Rosalind Polly Blakesley (née Gray) was educated at the universities of Cambridge and Oxford, and spent a year affiliated to Moscow State University while completing a doctorate on 19th-century Russian painting. She was then a junior research fellow at The Queen’s College, Oxford, an affiliated research fellow at the Russian Institute of Art History in Moscow, and held teaching posts at the universities of Newcastle and Kent before returning to Cambridge in 2002. She has been Head of the Department of History of Art at Cambridge since 2016.
Blakesley’s research focuses on painting, architecture and the decorative arts from the 18th to the early 20th century, with particular interests in the art and culture of imperial Russia, and the Arts and Crafts Movement. Her recent work has brought Russian art from 1750-1914 into dialogue with western European discourse and theory to develop a new paradigm for the subject, and galvanise a burgeoning international field. This has included considering important but unfamiliar material in Europe’s margins through the prism of museum studies, performance studies, and feminist art history. Addressing issues of national, regional and cultural identity that were probed in Blakesley’s earlier Arts and Crafts work, the results of these enquiries dismantle the national framework within which Russian art is invariably viewed, and consider it instead within a broader set of trans-cultural debates. Collectively, her publications, exhibitions and research collaborations aim to instantiate Russian painting within the European mainstream, and forge an innovative conceptual path for the transnational formation of supposedly national schools.
Recent projects include a monograph, The Russian Canvas: Painting in Imperial Russia, 1757-1881 (Yale University Press, 2016), which was awarded the 2017 Pushkin House Russian Book Prize for the best non-fiction writing in English on a Russian subject; and a major new partnership between the State Tretyakov Gallery in Moscow and the National Portrait Gallery in London which culminated in exhibitions in each institution in 2016. For this, Blakesley served as curator and author of the catalogue for Russia and the Arts: The Age of Tolstoy and Tchaikovsky, National Portrait Gallery, London, and advisor on its partner exhibition, From Elizabeth to Victoria: British Portraits from the National Portrait Gallery, London at the State Tretyakov Gallery, Moscow. She has also curated or advised on exhibitions in museums and galleries including the Victoria and Albert Museum, London; the Barbican Centre, London; and the National Museum of Women in the Arts, Washington DC.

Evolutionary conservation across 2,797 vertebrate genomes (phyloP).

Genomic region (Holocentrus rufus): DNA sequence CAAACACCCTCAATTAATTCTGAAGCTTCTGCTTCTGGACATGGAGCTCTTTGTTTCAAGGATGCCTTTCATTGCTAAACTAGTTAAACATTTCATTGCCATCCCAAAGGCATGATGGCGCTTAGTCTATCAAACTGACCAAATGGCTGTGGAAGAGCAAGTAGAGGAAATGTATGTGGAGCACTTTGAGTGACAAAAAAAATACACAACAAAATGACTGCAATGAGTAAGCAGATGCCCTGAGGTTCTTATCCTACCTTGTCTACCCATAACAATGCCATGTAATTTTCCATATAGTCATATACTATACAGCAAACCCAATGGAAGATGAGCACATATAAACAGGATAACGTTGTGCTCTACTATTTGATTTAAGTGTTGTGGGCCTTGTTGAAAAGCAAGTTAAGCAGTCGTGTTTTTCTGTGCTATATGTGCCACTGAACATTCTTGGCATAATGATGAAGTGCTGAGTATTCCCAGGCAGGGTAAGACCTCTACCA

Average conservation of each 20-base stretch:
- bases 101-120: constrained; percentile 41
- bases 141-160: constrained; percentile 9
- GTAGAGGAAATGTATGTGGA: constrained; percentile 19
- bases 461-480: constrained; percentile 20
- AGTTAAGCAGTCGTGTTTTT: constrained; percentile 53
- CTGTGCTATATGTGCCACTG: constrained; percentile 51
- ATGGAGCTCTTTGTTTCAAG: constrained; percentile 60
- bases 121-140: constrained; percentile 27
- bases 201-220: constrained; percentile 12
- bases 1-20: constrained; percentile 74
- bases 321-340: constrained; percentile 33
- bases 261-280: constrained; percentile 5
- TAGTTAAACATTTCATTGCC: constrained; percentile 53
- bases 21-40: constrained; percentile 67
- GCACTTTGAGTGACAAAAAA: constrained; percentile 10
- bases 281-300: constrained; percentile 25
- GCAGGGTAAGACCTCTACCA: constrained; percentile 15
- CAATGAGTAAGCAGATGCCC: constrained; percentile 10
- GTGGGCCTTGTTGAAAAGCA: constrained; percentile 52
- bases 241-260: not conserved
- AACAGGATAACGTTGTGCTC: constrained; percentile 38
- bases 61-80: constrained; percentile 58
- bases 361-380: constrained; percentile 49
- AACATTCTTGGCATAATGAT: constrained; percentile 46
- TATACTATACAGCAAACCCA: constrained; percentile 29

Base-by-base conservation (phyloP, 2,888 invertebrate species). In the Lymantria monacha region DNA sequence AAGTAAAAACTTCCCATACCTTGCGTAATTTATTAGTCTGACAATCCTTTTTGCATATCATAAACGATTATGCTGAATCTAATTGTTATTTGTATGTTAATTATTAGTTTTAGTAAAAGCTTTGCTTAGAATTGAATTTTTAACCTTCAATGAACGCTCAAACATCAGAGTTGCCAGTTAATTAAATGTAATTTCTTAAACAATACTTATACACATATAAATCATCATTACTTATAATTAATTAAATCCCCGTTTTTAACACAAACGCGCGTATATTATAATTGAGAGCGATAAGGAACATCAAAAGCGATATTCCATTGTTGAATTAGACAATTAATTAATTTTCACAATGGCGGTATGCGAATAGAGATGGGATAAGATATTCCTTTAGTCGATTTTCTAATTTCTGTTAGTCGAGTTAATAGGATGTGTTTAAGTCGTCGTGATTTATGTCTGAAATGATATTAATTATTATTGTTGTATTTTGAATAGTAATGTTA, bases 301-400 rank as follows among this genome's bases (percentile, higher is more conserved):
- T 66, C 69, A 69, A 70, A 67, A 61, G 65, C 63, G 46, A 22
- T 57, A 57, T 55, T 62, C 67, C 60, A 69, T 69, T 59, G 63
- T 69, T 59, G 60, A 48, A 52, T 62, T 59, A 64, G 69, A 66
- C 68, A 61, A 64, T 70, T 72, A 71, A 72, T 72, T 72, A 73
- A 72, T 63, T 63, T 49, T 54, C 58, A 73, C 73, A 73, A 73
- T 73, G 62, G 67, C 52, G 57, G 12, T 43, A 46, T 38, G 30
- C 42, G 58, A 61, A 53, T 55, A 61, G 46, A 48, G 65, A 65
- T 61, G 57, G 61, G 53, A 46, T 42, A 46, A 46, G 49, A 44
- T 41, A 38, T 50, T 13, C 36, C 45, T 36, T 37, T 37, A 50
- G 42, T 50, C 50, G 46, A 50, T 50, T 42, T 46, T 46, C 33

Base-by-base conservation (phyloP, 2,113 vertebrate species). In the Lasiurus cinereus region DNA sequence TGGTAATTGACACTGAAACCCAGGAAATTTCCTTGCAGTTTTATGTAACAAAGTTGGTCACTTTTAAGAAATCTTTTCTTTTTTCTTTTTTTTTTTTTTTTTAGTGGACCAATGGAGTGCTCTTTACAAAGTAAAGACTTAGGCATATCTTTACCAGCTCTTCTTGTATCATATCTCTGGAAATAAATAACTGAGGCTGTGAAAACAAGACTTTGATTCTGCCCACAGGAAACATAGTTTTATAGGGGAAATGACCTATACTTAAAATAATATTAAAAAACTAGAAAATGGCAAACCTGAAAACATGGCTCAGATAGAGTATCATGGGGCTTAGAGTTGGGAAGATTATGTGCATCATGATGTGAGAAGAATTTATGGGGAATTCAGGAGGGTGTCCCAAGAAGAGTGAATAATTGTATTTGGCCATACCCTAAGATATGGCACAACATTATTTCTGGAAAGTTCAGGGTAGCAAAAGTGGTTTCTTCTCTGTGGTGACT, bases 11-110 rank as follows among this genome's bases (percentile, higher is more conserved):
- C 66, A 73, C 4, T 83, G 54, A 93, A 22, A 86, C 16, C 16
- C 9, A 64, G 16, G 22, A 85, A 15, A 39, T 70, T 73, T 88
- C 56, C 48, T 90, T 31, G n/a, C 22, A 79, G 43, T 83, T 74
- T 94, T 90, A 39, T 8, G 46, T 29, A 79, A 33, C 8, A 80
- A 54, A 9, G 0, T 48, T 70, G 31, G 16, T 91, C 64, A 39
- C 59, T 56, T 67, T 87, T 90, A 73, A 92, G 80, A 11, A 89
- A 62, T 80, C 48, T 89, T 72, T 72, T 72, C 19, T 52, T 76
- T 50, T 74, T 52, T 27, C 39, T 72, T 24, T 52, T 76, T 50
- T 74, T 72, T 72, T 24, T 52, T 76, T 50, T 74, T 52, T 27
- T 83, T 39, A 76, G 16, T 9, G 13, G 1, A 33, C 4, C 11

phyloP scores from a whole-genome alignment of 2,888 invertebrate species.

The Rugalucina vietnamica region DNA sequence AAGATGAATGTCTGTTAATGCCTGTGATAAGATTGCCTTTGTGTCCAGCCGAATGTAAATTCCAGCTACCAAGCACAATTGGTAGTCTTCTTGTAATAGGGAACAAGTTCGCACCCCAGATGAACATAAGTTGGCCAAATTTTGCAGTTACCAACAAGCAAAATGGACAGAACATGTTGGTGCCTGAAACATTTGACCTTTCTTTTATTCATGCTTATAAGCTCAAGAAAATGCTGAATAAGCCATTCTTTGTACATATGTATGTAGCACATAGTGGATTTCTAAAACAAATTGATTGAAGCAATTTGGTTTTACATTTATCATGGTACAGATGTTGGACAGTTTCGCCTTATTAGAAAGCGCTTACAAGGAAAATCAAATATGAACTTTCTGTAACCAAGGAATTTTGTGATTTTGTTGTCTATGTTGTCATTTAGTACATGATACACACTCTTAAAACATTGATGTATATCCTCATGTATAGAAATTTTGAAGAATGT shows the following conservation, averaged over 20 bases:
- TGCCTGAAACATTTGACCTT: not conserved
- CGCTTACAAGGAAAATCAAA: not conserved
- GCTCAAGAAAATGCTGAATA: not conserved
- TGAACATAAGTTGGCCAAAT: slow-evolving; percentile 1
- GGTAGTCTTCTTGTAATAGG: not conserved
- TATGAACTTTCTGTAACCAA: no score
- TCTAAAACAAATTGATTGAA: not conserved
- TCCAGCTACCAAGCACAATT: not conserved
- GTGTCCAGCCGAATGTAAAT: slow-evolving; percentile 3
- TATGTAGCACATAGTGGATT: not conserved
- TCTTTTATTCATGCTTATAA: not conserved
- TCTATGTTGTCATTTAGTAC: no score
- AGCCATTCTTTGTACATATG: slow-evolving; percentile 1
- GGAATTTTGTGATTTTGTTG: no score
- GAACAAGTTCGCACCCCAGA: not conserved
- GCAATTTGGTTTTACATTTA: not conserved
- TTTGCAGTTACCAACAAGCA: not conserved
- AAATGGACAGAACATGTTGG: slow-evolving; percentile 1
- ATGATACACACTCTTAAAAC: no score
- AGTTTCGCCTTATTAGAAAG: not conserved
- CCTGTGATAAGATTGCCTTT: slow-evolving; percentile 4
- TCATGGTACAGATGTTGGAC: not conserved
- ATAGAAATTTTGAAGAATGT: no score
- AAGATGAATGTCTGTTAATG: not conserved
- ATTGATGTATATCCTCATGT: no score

Blakesley is a Trustee of the National Portrait Gallery, London; a Syndic of the Fitzwilliam Museum, Cambridge; and serves on the advisory councils of the Hamilton Kerr Institute and Kettle’s Yard Gallery, as well as the advisory boards of academic journals and professional associations. Media work includes interviews and programme contributions for World at One and Front Row on BBC Radio 4, BBC Radio 3, the Russian Service of the BBC, the Australian Broadcasting Corporation, and Voice of Russia. She held a Likhachev Foundation Cultural Fellowship in St Petersburg in 2014, and a Leverhulme Trust Fellowship from 2009-10.
Blakesley is also the co-founder and co-director of the Cambridge Courtauld Russian Art Centre, a bi-institutional research facility which has established partnerships with Russia’s key centres of art historical enquiry, and has organised conferences and symposia with partners including the Royal Academy, the Victoria and Albert Museum, the National Portrait Gallery, London, Moscow State University, Yaroslavl State University, and the Università Ca’ Foscari in Venice. See www.ccrac.org.uk.